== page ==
CT scanner to make quick work of animal yield measurements
State of the art CT scanner to make quick work of animal yield measurements
Sheep and Deer farmers in the South Island can now benefit from faster and more accurate carcass measurements, thanks to a new CT scanner in Mosgiel. The scanner, which uses X-Ray technology to create cross-sectional pictures of the body, is a valuable tool for determining meat yield in livestock.
The new CT scanner is being provided by INNERVISION, a joint venture between Landcorp Farming Ltd and AgResearch. It replaces an older scanner that had been in operation for eighteen years.
CT scanner scientist Neville Jopson said the new scanner was considerably faster than the old machine, scanning a whole carcass in around two minutes compared to as much as two hours previously. The ‘spiral scanning’ feature takes measurements over the entire carcass rather than single slice views at set points, providing a much better understanding of composition.
“This level of detail means even greater accuracy in determining fat and lean in a carcass or meat cut. That’s massively important for people like meat processors who want to accurately calibrate their carcass grading applications.”
“We will be able to process up to 80 animals a day, so the farmers will be pleased we can produce quick results to assist them with identifying desirable meat characteristics for their breeding programme. And the industry will welcome the gold standard level of accuracy,” he said.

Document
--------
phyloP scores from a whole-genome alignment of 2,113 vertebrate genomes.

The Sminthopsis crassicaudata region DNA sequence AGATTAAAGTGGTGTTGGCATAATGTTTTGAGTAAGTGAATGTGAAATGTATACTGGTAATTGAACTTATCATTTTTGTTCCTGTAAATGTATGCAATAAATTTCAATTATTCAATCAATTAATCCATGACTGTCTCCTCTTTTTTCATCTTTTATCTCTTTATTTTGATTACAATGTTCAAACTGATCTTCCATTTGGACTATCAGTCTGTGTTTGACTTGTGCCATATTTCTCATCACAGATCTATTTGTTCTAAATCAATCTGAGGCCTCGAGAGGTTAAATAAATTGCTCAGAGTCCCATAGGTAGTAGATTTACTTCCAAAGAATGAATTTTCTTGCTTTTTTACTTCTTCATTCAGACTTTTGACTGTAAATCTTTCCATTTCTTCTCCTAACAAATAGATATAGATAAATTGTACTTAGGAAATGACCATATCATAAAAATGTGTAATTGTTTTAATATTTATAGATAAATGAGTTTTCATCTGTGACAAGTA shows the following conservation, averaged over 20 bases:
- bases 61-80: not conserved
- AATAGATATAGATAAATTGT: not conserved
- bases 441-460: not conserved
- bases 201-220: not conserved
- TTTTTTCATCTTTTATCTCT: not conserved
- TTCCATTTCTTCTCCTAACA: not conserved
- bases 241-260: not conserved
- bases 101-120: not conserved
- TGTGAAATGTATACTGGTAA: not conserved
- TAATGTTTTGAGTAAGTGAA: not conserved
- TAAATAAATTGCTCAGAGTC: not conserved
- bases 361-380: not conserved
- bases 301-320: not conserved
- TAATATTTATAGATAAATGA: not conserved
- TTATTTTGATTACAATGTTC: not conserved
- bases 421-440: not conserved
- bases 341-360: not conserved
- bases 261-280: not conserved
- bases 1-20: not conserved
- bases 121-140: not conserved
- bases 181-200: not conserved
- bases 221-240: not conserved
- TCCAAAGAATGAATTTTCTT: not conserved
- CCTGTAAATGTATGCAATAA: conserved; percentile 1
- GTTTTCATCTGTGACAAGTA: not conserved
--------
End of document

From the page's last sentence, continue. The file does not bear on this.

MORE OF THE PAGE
The CT scanner will be mainly used to scan farmed sheep and deer. It offers non-invasive indications of meat yield by accurately measuring muscle and fat in the hind leg, loin and shoulder regions. Genetic analysis of those measurements is then used to determine breeding values for New Zealand farmers.
Dr Jopson said genetic progress over the past eighteen years was considerable.
“As a selection support tool, the CT scanner has been of tremendous benefit to fast-tracking genetic selection. The sheep of today produce considerably more saleable meat off much heavier and leaner carcasses than they did two decades ago.
“We’re now looking at what a farmed animal will look like in 10 years’ time. On-going investment in the technology and expertise is forward thinking - for farmers, researchers and the industry. It is an increasingly important tool to help maintain New Zealand’s leading edge status in global protein markets.”
The scanner replaces the current one at AgResearch Invermay in Mosgiel and will be operated by AgResearch staff.